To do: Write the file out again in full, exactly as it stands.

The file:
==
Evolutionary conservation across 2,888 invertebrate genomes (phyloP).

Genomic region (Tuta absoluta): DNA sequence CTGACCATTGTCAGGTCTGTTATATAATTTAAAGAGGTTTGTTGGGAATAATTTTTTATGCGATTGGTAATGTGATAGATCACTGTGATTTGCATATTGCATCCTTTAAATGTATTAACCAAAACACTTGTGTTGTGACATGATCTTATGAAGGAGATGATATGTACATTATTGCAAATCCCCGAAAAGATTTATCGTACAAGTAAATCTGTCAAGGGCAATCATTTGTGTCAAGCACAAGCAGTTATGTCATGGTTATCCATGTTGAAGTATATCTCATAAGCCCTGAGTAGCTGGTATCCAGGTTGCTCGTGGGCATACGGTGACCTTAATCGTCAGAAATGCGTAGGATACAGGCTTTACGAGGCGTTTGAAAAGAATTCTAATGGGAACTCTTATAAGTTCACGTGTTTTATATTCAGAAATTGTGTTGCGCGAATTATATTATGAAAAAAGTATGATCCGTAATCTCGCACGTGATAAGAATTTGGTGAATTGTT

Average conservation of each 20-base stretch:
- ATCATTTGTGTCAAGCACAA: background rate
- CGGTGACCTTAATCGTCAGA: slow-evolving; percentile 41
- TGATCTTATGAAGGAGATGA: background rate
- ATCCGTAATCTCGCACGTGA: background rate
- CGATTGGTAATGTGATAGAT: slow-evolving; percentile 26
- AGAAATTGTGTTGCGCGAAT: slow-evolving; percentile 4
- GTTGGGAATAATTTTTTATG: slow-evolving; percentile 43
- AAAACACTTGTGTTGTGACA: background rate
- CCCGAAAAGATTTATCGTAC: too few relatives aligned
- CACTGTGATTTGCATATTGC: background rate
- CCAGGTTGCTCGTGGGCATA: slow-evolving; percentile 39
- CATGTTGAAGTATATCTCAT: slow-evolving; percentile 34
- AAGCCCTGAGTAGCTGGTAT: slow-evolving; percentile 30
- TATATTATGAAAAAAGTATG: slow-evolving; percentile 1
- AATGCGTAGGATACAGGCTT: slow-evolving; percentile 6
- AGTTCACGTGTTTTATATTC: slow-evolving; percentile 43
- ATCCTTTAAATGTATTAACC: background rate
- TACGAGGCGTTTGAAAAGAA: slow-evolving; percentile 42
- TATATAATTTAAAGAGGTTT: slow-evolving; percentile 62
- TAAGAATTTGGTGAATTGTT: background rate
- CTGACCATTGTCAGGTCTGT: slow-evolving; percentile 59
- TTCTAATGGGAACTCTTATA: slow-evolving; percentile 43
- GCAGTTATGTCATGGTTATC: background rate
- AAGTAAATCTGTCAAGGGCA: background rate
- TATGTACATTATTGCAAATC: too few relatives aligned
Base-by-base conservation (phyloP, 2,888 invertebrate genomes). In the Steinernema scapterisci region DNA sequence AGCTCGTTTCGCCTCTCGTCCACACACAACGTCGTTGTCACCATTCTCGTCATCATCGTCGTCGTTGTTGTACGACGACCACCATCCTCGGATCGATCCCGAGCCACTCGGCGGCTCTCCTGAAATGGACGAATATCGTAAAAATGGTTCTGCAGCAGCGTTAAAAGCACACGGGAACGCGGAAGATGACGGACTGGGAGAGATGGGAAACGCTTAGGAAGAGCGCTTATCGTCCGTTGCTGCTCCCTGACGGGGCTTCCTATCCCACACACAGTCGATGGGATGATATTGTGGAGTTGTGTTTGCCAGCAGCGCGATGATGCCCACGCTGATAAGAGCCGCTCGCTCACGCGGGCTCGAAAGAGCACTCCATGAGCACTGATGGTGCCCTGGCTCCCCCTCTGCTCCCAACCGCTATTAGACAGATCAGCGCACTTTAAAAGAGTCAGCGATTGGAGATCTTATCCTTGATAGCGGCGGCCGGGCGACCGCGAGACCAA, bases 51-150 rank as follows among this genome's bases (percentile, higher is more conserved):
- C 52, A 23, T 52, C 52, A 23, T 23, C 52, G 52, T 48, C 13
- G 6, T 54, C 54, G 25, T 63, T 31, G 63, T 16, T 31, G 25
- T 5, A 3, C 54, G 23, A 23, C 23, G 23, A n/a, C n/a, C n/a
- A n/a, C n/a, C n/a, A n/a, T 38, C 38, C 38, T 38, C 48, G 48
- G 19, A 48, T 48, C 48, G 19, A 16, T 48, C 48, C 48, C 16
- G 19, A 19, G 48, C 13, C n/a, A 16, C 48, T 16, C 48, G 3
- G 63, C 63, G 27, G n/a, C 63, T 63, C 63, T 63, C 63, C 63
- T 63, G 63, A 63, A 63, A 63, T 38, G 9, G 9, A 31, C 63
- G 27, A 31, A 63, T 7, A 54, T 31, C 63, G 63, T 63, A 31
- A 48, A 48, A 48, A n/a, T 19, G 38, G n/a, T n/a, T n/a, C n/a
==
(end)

Evolutionary conservation across 2,888 invertebrate genomes (phyloP).

Genomic region (Tuta absoluta): DNA sequence CTGACCATTGTCAGGTCTGTTATATAATTTAAAGAGGTTTGTTGGGAATAATTTTTTATGCGATTGGTAATGTGATAGATCACTGTGATTTGCATATTGCATCCTTTAAATGTATTAACCAAAACACTTGTGTTGTGACATGATCTTATGAAGGAGATGATATGTACATTATTGCAAATCCCCGAAAAGATTTATCGTACAAGTAAATCTGTCAAGGGCAATCATTTGTGTCAAGCACAAGCAGTTATGTCATGGTTATCCATGTTGAAGTATATCTCATAAGCCCTGAGTAGCTGGTATCCAGGTTGCTCGTGGGCATACGGTGACCTTAATCGTCAGAAATGCGTAGGATACAGGCTTTACGAGGCGTTTGAAAAGAATTCTAATGGGAACTCTTATAAGTTCACGTGTTTTATATTCAGAAATTGTGTTGCGCGAATTATATTATGAAAAAAGTATGATCCGTAATCTCGCACGTGATAAGAATTTGGTGAATTGTT

Average conservation of each 20-base stretch:
- ATCATTTGTGTCAAGCACAA: background rate
- CGGTGACCTTAATCGTCAGA: slow-evolving; percentile 41
- TGATCTTATGAAGGAGATGA: background rate
- ATCCGTAATCTCGCACGTGA: background rate
- CGATTGGTAATGTGATAGAT: slow-evolving; percentile 26
- AGAAATTGTGTTGCGCGAAT: slow-evolving; percentile 4
- GTTGGGAATAATTTTTTATG: slow-evolving; percentile 43
- AAAACACTTGTGTTGTGACA: background rate
- CCCGAAAAGATTTATCGTAC: too few relatives aligned
- CACTGTGATTTGCATATTGC: background rate
- CCAGGTTGCTCGTGGGCATA: slow-evolving; percentile 39
- CATGTTGAAGTATATCTCAT: slow-evolving; percentile 34
- AAGCCCTGAGTAGCTGGTAT: slow-evolving; percentile 30
- TATATTATGAAAAAAGTATG: slow-evolving; percentile 1
- AATGCGTAGGATACAGGCTT: slow-evolving; percentile 6
- AGTTCACGTGTTTTATATTC: slow-evolving; percentile 43
- ATCCTTTAAATGTATTAACC: background rate
- TACGAGGCGTTTGAAAAGAA: slow-evolving; percentile 42
- TATATAATTTAAAGAGGTTT: slow-evolving; percentile 62
- TAAGAATTTGGTGAATTGTT: background rate
- CTGACCATTGTCAGGTCTGT: slow-evolving; percentile 59
- TTCTAATGGGAACTCTTATA: slow-evolving; percentile 43
- GCAGTTATGTCATGGTTATC: background rate
- AAGTAAATCTGTCAAGGGCA: background rate
- TATGTACATTATTGCAAATC: too few relatives aligned
Base-by-base conservation (phyloP, 2,888 invertebrate genomes). In the Steinernema scapterisci region DNA sequence AGCTCGTTTCGCCTCTCGTCCACACACAACGTCGTTGTCACCATTCTCGTCATCATCGTCGTCGTTGTTGTACGACGACCACCATCCTCGGATCGATCCCGAGCCACTCGGCGGCTCTCCTGAAATGGACGAATATCGTAAAAATGGTTCTGCAGCAGCGTTAAAAGCACACGGGAACGCGGAAGATGACGGACTGGGAGAGATGGGAAACGCTTAGGAAGAGCGCTTATCGTCCGTTGCTGCTCCCTGACGGGGCTTCCTATCCCACACACAGTCGATGGGATGATATTGTGGAGTTGTGTTTGCCAGCAGCGCGATGATGCCCACGCTGATAAGAGCCGCTCGCTCACGCGGGCTCGAAAGAGCACTCCATGAGCACTGATGGTGCCCTGGCTCCCCCTCTGCTCCCAACCGCTATTAGACAGATCAGCGCACTTTAAAAGAGTCAGCGATTGGAGATCTTATCCTTGATAGCGGCGGCCGGGCGACCGCGAGACCAA, bases 51-150 rank as follows among this genome's bases (percentile, higher is more conserved):
- C 52, A 23, T 52, C 52, A 23, T 23, C 52, G 52, T 48, C 13
- G 6, T 54, C 54, G 25, T 63, T 31, G 63, T 16, T 31, G 25
- T 5, A 3, C 54, G 23, A 23, C 23, G 23, A n/a, C n/a, C n/a
- A n/a, C n/a, C n/a, A n/a, T 38, C 38, C 38, T 38, C 48, G 48
- G 19, A 48, T 48, C 48, G 19, A 16, T 48, C 48, C 48, C 16
- G 19, A 19, G 48, C 13, C n/a, A 16, C 48, T 16, C 48, G 3
- G 63, C 63, G 27, G n/a, C 63, T 63, C 63, T 63, C 63, C 63
- T 63, G 63, A 63, A 63, A 63, T 38, G 9, G 9, A 31, C 63
- G 27, A 31, A 63, T 7, A 54, T 31, C 63, G 63, T 63, A 31
- A 48, A 48, A 48, A n/a, T 19, G 38, G n/a, T n/a, T n/a, C n/a